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Activist lawyers are becoming insufferable

Too many barristers think their fashionable opinions should override the rule of law.

Luke Gittos

Luke Gittos
Columnist

Topics Politics UK

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The legal profession is awash with wannabe activists. Now some are even refusing outright to do their day jobs. Last week, more than 120 lawyers signed a ‘declaration of conscience’, promising not to prosecute climate activists. The declaration states that the barristers will ‘withhold [their] services in respect of supporting new fossil-fuel projects and action against climate protesters exercising their right of peaceful protest’. It goes on to claim that climate change poses a ‘serious risk to the rule of law’. And it calls for others in the legal profession to ‘act urgently’ to address the ‘causes and consequences of the climate and ecological crisis’.

This ‘declaration’ is utterly ridiculous – and not just because of its unbearable climate-preaching. A good number of the signatories – including prominent tax lawyer Jolyon Maugham – would never be called on to prosecute these kinds of offences in the first place. For those lawyers, this is pure virtue-signalling.

The declaration is symptomatic of the kind of insufferable activism that has become widespread within the legal profession in recent years. Unfortunately, it is now fashionable for lawyers to disregard their duties and obligations and to act as mouthpieces for trendy causes instead.

In this case, the declaration’s signatories are abandoning their obligation to follow the ‘cab-rank rule’. This requires lawyers to take on cases regardless of whether they agree with the actions or views of the client they are representing. Mark Neale, director-general of the Bar Standards Board, chimed in last week to remind barristers of this obligation. In a short statement, Neale made clear that the purpose of the cab-rank rule is to ‘ensure that everyone can have access to legal advice’.

Writing in the Guardian, Maugham argues that while the cab-rank principle may ‘express a beautiful idea’ of equality and due process, he cannot be expected to uphold unjust laws. ‘The cab-rank rule is bound up, inseparably, with the idea that the law is right and its ends are worth upholding. But the law is not always right’, he says.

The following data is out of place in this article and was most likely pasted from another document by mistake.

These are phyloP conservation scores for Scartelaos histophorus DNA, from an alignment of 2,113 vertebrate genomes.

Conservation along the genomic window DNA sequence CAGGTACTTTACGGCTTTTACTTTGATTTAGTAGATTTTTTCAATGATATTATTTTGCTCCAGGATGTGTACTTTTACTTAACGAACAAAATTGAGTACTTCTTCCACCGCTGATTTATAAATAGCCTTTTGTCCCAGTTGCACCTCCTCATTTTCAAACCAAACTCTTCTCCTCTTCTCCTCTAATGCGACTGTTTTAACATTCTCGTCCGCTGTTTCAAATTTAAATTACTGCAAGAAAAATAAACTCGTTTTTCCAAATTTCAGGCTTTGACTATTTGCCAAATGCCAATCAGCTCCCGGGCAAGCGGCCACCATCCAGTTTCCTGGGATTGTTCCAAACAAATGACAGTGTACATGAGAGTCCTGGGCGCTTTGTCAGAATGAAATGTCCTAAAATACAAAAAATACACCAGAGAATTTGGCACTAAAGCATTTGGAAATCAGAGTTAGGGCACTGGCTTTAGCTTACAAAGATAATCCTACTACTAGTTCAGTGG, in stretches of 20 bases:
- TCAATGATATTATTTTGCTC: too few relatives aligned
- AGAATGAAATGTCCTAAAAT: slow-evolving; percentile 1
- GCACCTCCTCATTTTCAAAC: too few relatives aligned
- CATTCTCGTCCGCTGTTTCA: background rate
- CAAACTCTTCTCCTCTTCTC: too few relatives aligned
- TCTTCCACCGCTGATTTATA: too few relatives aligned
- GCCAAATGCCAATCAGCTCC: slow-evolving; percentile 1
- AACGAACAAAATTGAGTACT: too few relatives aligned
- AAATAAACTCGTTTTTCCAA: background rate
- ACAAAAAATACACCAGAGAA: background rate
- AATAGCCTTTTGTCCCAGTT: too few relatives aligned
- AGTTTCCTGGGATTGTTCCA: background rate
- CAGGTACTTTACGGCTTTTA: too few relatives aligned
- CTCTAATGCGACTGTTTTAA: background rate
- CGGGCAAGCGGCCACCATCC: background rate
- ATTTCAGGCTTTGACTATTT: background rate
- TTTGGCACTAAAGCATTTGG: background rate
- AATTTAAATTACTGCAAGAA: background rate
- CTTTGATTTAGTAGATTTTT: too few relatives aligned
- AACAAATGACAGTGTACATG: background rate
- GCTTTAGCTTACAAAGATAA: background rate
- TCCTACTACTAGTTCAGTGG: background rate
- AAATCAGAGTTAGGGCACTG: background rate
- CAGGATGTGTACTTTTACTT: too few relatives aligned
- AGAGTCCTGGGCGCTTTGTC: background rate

In other words, Maugham and his co-signatories seem to think that upholding the rule of law requires unthinking obedience to unjust laws. But this is just not true. In fact, there is a proud tradition of juries refusing to convict in cases involving morally abhorrent laws. Juries have long practised ‘jury nullification’, in which the jury returns a ‘not guilty’ verdict regardless of whether it actually believes the defendant is guilty. Famously, a jury refused to convict Quakers William Penn and William Mead in 1670, despite overwhelming evidence that the pair had been involved in unlawful preaching.

The lawyers’ ‘declaration of conscience’, on the other hand, is not a radical rejection of unjust laws. On the contrary, there are good reasons to prosecute certain climate activists. The offenders in question are causing huge disruption to the lives of ordinary people. They prevent working people from earning their living, by blocking the roads that people use to get to work. In some cases, they even stop emergency vehicles from reaching their destinations.

The lawyers who have signed this declaration are unlikely to be so dependent on the roads remaining open to make their living. Of course, they might experience some inconvenience from an Extinction Rebellion blockade. But they are unlikely to lose out on work because of the actions of climate activists. This makes the declaration of solidarity with climate protesters almost comically tone deaf. It reeks of disdain for ordinary people.

The fact of the matter is that these eco-demonstrations cause real harm to people’s lives. And this lawyers’ declaration only adds insult to injury. For one thing, the police are already reluctant even to remove obstructive climate protesters from roads. And now, sanctimonious barristers say they are unwilling to prosecute them. But people should not be expected to put up with this disruption.

Upholding the rule of law does not require unthinking obedience to every single law. But it does mean respecting the laws that protect your fellow citizens and their ways of life. Lawyers ought to know this. And they should know better than to think their own opinions should override the rule of law.

Luke Gittos is a spiked columnist and author. His most recent book is Human Rights – Illusory Freedom: Why We Should Repeal the Human Rights Act, which is published by Zero Books. Order it here.

Picture by: Getty.

To enquire about republishing spiked’s content, a right to reply or to request a correction, please contact the managing editor, Viv Regan.

Topics Politics UK

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